Heather O’Neill

It has been eleven years since author Heather O’Neill released her debut novel, Lullabies for Little Criminals. The critically acclaimed book won both the 2007 Canada Reads Award and the Hugh MacLellan Prize for Fiction.

Since then, the Montreal-based scribe – who is of Irish and French descent – has been as busy as she has been successful.

Two of her works – a novel, The Girl Who Was Saturday Night, and a short-story collection, Daydreams of Angels – were shortlisted for several awards, including Canada’s prestigious Scotiabank Giller Prize. She has also contributed to a number of national publications, and even made the Top Ten list for short films at the 2013 Toronto International Film Festival for her cinematic debut, The End of Pinky.

Despite all the activity, which includes raising her young daughter Arizona, O’Neill continues to create.

“I still can’t believe I finished that book,” she tells Celtic Life International in reference to her most recent novel, The Lonely Hearts Hotel. “I’m impressed with myself, I suppose. But I still can’t believe it. It’s like I’m trying to figure out how a magician got a dove out of their pocket…where did this book come from?”

The tale of two orphans – Pierrot, a phenomenal pianist, and Rose, a gifted vocalist and dancer – did not come to O’Neill overnight.

“I had the idea for these characters when I was very young – 22,” she explains. “I decided to write a book about them. You never begin a book from scratch. It is usually based on something you have been researching for years because you are fascinated by it. So you come to the book with many wonderful facts and findings.

“I had always been interested in sad clowns, and I was interested in the 1930s in Montreal.”

Woven with threads of melancholy, adorned with sex, drugs and poverty, and set in the early twentieth century, the story drew inspiration from both O’Neill’s hometown and her stint in theatre there.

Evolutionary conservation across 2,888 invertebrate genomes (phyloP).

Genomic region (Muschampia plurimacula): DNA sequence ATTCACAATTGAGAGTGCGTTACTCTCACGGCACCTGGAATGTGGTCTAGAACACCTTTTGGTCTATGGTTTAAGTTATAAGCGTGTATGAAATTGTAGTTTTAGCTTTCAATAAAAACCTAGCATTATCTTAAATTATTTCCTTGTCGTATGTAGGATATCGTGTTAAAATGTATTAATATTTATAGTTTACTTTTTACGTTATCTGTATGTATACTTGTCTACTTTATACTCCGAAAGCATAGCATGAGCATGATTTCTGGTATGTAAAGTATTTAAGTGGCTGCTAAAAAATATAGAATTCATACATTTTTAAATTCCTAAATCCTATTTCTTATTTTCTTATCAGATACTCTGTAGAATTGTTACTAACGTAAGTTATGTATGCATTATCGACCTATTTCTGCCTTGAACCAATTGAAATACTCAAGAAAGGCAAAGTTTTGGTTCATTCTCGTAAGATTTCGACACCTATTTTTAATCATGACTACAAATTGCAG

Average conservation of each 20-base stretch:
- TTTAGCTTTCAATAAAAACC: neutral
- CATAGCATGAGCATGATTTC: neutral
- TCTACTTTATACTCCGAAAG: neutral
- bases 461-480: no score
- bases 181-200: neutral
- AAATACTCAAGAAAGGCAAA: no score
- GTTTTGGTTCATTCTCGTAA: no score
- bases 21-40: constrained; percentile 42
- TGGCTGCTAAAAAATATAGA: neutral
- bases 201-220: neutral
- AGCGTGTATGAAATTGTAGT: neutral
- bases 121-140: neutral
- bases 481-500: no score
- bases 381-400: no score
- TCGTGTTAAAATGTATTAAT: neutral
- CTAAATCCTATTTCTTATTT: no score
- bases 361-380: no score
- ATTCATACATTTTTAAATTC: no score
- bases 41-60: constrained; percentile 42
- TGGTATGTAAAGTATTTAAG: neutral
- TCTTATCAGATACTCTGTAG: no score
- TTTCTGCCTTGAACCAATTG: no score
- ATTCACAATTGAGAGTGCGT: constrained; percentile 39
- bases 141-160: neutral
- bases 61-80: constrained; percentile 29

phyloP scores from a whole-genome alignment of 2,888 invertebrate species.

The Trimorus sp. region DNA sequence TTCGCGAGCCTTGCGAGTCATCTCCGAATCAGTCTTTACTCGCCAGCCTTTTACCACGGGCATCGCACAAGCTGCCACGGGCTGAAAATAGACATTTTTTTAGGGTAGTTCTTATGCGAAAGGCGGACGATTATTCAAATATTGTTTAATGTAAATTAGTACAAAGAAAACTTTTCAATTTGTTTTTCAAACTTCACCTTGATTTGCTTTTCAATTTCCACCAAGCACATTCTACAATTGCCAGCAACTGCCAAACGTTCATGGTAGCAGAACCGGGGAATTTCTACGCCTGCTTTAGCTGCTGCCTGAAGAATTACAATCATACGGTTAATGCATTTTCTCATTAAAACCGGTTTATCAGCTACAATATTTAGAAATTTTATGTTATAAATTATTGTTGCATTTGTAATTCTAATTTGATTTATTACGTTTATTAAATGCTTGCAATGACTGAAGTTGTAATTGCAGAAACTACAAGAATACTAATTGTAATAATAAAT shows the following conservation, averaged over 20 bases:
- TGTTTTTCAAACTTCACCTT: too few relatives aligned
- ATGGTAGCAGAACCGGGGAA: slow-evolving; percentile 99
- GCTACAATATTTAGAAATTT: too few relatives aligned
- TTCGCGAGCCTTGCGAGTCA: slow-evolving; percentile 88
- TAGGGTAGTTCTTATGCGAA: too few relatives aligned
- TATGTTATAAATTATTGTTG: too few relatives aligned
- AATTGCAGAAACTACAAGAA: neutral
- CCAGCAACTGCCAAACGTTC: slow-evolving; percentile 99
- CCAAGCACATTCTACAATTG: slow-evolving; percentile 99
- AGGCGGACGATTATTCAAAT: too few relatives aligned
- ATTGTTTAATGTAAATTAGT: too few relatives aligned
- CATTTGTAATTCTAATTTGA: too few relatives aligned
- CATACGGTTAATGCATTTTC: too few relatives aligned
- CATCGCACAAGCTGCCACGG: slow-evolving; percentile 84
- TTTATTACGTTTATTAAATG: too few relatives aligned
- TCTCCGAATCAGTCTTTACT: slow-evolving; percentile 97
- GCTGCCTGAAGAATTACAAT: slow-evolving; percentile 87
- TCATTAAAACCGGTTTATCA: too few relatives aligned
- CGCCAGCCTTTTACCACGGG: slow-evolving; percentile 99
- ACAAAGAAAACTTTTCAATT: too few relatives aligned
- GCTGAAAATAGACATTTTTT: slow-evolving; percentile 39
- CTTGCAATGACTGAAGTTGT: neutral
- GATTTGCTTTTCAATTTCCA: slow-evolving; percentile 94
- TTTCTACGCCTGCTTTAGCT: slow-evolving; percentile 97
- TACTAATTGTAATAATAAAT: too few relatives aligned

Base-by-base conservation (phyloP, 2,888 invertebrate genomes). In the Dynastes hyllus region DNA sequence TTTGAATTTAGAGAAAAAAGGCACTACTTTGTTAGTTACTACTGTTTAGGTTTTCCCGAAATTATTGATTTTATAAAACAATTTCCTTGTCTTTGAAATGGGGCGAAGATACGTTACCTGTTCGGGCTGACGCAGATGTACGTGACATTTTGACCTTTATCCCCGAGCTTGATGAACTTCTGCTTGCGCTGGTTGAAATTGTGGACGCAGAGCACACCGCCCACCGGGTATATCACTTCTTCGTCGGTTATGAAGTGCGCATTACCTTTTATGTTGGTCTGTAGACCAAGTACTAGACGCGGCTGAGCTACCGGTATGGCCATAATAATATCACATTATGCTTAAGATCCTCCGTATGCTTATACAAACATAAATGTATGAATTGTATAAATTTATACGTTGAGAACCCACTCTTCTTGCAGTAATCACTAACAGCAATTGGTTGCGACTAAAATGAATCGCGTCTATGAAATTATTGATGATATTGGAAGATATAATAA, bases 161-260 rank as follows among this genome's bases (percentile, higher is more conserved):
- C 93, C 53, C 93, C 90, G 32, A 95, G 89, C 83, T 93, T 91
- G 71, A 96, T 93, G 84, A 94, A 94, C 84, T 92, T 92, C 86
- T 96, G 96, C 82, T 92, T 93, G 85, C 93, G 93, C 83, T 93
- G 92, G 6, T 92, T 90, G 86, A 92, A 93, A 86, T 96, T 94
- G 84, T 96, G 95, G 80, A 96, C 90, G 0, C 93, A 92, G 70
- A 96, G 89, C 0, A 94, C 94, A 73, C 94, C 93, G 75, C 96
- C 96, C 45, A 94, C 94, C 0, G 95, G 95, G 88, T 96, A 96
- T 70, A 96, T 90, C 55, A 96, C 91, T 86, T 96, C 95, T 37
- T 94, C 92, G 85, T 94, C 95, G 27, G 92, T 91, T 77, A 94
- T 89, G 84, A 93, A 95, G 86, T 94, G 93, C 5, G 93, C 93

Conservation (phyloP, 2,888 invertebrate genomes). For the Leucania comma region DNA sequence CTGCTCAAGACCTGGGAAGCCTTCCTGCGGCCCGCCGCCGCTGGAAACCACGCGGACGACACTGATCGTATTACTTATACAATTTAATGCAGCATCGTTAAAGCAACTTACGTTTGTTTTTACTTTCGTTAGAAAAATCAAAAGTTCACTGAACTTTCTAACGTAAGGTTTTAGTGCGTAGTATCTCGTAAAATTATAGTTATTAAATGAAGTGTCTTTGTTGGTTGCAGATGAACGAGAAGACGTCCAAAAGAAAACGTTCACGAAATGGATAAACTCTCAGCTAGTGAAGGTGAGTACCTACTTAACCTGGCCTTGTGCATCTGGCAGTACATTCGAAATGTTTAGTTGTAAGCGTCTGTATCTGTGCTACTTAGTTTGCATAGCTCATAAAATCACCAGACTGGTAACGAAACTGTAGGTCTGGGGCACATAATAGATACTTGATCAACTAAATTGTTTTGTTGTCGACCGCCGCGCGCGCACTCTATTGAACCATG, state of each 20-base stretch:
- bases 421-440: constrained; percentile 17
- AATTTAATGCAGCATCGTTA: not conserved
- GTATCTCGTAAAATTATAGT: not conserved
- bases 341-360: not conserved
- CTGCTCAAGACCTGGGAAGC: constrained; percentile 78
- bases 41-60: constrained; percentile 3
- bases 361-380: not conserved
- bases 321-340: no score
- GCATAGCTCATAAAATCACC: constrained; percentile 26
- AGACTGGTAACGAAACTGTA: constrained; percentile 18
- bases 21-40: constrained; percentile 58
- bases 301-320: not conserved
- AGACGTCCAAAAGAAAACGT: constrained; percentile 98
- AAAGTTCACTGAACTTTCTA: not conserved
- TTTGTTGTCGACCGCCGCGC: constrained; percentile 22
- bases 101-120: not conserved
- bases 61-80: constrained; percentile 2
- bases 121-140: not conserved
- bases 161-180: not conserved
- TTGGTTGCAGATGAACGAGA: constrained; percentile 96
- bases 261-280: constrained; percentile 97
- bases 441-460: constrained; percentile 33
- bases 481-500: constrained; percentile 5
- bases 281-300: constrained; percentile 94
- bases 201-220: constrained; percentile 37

“I loved acting when I was at McGill University,” she recalls. “Performing Commedia dell’arte on a small stage is one of my favourite artistic memories. I employed a lot of narrative techniques from the stage and other art forms in The Lonely Hearts Hotel, and I experimented with structure in a way that was very fulfilling. I think my idea of the scope of storytelling was expanded…I tried things I haven’t seen in books before.”

While the story and characters had been residing in her mind for some time, bringing the book to life presented certain challenges.

“The first draft was so enormous and messy. It did not seem to want to be a novel. It wouldn’t behave. I couldn’t tame it. Although, this happens in the process of every novel I have written.

“There was a moment when I was re-reading the manuscript on an airplane, and it all became clear to me; the story, the themes, the direction. It was thrilling. Everything was downhill from that point.”

Though only just published, the work has already been embraced by critics.

“They like it a lot,” acknowledges the author. “In fact, more than anything else I have ever written. But you never know what a book is until it is released into the wild.”

Like her new narrative, O’Neill’s creative career was shaped over many years.

“In grade five…my English teacher liked my short stories, so I thought I might have some talent in that department,” she remembers. “I loved reading books. I preferred them to people. I thought it was a way in to that magical world. It could get me closer to Anne Shirley (Green Gables).”

Today, she is one of the biggest and most influential names in contemporary Canadian literature.

“I have so much more confidence and wisdom and technique now. You have to be inspired and intuitive and take great leaps of faith and reason while writing. You have to force yourself to be in an inspired state all day long.”

With another novel already in the works, O’Neill is looking to the future.

“I am at a point where I can’t really go back. It’s who I am.”

Top photo credit; Julia C. Vona